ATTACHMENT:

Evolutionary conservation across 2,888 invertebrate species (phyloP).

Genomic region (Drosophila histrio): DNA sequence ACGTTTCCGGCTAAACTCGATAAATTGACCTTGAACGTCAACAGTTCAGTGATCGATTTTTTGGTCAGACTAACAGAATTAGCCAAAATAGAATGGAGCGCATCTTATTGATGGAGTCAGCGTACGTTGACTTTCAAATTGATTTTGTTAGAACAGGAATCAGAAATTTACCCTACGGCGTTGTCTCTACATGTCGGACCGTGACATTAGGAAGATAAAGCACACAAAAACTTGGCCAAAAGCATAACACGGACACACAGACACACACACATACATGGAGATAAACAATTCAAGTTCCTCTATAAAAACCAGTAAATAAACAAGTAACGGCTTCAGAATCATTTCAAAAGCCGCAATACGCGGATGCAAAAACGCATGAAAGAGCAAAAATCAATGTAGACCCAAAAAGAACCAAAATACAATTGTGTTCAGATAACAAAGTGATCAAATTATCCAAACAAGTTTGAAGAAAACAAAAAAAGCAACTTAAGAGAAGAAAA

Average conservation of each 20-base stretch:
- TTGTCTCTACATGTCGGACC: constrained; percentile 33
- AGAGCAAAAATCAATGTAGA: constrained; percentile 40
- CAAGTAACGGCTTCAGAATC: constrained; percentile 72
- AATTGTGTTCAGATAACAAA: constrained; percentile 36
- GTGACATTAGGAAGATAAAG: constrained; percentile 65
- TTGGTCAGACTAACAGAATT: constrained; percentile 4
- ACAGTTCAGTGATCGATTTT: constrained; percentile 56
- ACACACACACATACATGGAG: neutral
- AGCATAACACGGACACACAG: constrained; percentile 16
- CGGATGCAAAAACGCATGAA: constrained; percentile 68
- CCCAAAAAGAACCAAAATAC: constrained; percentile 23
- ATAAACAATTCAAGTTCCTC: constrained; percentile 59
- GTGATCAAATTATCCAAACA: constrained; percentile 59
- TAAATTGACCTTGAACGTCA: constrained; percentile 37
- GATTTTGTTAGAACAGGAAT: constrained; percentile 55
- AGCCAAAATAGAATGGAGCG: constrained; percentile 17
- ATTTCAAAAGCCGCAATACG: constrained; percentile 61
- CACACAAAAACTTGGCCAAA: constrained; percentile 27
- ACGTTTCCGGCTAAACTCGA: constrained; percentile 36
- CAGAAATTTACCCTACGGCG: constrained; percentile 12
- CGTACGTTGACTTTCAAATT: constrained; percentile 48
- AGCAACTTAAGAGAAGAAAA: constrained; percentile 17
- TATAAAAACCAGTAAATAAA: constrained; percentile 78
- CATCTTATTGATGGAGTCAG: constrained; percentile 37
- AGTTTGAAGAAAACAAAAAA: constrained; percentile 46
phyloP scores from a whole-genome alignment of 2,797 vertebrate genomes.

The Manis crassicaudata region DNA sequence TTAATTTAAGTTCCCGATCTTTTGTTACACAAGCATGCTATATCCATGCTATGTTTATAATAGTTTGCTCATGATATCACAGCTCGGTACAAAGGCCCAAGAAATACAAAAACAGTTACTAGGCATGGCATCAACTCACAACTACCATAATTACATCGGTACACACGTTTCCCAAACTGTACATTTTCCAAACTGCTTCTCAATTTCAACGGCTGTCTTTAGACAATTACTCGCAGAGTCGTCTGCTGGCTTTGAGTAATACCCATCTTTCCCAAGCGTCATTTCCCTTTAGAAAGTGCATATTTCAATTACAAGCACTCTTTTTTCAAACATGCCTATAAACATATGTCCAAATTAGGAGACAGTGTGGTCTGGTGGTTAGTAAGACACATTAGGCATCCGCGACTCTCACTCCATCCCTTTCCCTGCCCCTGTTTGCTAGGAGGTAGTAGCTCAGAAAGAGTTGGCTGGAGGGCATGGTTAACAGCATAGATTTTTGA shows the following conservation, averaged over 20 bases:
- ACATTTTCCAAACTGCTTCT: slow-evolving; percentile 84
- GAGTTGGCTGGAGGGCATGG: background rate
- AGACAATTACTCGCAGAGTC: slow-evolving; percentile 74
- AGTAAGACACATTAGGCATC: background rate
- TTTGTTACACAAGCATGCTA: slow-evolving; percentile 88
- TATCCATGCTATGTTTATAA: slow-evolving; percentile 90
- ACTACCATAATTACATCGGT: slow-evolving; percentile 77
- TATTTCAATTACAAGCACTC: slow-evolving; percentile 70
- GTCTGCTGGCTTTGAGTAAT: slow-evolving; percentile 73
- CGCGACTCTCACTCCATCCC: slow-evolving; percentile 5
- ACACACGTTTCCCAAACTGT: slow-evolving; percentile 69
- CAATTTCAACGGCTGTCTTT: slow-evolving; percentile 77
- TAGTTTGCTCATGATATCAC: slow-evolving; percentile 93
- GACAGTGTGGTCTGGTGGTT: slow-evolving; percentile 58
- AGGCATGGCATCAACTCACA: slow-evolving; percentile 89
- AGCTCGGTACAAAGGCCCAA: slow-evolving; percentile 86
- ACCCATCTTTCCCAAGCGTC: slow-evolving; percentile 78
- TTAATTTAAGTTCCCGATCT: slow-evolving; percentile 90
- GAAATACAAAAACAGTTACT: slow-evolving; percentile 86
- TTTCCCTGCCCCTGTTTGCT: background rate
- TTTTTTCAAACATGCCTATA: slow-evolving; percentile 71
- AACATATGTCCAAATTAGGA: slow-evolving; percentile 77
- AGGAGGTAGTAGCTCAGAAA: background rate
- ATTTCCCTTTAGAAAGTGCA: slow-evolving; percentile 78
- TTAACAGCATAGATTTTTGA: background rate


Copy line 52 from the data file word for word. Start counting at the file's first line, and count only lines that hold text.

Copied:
- AACATATGTCCAAATTAGGA: slow-evolving; percentile 77